The discussion surrounding the gender wage gap has gained traction in the past year. Women around the country are speaking out about unequal pay. Many employers have increased their efforts to close the gap. Others continue to pay women less than men for performing the same work.
Texas workers are likely covered under the Equal Pay Act (EPA). It was designed to make sure that individuals were being paid based on their performance and role with a company as opposed to their gender. The EPA in the United States was passed in the 1960s at about the same time as other important legislation such as the Civil Rights Act of 1964.
The standard of review utilized by a district court in a denial of benefits case can be outcome determinative. Either the court will examine the administrative record and make its own determination as to a participant's eligibility for benefits (the de novo standard) or simply assure itself that the plan administrator's decision to deny benefits "falls somewhere on a continuum of reasonableness" (the abuse of discretion standard). Corry v. Liberty Life Assurance Co. of Boston, 499 F.3d 389, 398 (5th Cir. 2007). Needless to say, a plan administrator's decision to deny benefits is given great deference, and routinely upheld, under the abuse of discretion standard.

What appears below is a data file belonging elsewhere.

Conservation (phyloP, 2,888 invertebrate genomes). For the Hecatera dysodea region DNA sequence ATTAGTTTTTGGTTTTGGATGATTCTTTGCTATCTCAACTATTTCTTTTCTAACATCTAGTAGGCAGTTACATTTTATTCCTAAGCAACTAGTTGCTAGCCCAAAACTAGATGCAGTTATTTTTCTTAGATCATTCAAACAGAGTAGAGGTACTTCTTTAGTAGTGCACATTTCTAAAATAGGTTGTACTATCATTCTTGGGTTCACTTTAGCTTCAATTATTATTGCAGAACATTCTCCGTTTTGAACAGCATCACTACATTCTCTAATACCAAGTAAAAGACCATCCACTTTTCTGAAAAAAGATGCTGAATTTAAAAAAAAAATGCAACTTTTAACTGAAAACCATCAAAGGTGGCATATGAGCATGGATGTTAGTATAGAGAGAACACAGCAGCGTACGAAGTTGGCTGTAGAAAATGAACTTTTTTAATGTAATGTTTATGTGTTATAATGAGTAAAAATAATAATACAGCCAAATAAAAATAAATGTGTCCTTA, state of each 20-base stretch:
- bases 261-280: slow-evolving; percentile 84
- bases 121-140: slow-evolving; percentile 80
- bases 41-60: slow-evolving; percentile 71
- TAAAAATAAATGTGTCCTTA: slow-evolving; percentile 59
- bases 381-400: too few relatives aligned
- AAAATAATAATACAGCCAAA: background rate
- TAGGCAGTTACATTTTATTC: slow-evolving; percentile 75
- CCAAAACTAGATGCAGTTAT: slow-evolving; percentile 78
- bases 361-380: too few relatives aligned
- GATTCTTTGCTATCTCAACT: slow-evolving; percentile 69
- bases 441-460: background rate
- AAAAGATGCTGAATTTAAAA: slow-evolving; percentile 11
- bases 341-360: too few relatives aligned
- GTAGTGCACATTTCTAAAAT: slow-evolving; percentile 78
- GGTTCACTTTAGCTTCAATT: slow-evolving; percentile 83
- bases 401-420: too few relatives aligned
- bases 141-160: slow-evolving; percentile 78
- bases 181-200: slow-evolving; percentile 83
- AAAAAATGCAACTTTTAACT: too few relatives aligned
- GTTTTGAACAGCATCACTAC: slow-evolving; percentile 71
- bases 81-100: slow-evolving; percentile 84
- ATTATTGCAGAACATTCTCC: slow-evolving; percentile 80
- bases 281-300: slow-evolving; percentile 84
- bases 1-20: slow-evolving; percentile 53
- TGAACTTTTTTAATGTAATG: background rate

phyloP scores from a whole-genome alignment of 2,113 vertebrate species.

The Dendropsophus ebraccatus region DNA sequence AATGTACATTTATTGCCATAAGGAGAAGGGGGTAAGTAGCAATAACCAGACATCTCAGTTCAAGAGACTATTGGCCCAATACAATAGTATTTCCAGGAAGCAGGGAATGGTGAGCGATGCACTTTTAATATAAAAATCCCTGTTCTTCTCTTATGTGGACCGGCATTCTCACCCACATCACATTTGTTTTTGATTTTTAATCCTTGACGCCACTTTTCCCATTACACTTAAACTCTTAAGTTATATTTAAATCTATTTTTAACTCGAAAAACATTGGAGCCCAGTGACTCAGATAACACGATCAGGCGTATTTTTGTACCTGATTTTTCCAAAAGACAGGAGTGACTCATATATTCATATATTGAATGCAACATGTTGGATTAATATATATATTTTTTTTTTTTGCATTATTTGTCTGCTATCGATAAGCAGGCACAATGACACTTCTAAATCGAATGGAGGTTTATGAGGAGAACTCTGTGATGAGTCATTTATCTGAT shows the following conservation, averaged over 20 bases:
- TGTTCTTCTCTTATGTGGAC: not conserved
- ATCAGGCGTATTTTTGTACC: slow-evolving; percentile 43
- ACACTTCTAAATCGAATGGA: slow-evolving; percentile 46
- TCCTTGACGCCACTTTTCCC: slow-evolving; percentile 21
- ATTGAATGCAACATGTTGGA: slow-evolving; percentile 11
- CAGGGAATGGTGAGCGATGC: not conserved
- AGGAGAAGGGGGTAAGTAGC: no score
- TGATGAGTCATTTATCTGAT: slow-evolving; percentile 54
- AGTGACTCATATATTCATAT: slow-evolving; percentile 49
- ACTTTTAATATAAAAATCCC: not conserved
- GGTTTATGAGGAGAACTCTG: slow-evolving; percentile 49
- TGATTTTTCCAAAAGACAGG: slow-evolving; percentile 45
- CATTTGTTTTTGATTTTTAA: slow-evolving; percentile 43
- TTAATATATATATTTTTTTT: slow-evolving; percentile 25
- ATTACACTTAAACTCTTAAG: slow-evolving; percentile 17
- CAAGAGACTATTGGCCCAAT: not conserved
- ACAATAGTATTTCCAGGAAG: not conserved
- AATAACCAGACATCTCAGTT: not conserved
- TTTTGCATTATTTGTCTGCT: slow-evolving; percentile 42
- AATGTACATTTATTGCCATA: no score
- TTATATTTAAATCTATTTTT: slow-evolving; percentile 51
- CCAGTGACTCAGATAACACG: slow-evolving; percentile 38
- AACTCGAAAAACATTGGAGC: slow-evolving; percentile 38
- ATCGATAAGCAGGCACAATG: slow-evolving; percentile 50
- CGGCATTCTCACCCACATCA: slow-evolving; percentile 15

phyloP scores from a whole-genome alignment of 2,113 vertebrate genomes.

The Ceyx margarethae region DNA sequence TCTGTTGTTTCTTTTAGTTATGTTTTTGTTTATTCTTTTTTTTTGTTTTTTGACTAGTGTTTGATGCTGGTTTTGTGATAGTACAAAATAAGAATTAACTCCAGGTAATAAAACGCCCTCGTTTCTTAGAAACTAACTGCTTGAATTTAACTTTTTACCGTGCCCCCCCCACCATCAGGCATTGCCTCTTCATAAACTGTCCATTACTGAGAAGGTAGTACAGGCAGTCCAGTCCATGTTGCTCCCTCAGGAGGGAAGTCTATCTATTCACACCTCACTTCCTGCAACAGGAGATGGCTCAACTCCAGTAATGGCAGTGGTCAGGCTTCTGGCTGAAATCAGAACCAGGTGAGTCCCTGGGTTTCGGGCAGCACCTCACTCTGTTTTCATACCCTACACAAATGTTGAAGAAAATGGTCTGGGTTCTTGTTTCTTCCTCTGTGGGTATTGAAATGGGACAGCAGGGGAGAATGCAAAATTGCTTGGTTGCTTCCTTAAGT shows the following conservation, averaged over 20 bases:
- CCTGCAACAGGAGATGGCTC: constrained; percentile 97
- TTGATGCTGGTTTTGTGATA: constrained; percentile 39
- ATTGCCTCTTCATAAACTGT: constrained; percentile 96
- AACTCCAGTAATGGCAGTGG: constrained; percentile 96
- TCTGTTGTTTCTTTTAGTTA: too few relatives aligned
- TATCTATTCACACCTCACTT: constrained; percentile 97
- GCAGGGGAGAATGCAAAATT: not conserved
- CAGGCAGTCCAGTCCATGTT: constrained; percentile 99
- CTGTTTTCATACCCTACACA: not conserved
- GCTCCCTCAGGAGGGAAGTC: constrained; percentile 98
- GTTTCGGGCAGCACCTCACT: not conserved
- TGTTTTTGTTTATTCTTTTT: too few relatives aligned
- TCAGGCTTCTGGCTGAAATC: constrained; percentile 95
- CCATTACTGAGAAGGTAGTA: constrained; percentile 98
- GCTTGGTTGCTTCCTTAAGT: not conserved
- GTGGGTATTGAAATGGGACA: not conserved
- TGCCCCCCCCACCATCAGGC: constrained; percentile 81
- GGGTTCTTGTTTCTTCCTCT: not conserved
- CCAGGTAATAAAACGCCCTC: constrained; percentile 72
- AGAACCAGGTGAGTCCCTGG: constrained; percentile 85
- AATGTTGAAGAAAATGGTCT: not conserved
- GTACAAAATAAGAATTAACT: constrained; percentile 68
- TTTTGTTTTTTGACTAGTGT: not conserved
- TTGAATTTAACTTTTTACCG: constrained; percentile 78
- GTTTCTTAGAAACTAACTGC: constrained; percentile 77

Recently, the Fifth Circuit Court of Appeals overruled its longstanding precedent to reject the notion that plan administrators are inherently entitled to discretion. Ariana M. v. Human Health Plan of Tex., 884 F.3d 246, 255 (5th Cir. 2018). As a result, courts must now apply the de novo standard of review unless the benefit plan itself expressly delegates discretion to the plan administrator.
For Latina workers in the Houston area, a significant gender pay gap continues to hold women back from their full potential earnings. There are over 11 million Latina workers across the country, but statistics show that they face the highest pay disparity of all female workers. On average, a Latina worker receives 53 cents for every dollar made by a white male worker. The gap holds up for women in full-time employment, who earn around 80 cents for every dollar paid to men also working full time. There are a number of factors that contribute to pay inequality, including over-representation of Latinas in service work jobs with limited access to benefits.
Everybody wants to be paid fairly for doing a fair day’s work. We are learning, however, that the unfortunate truth is that equitable wages are far out of reach in many positions. Often times these less-than-fair discrepancies in pay run along gender lines.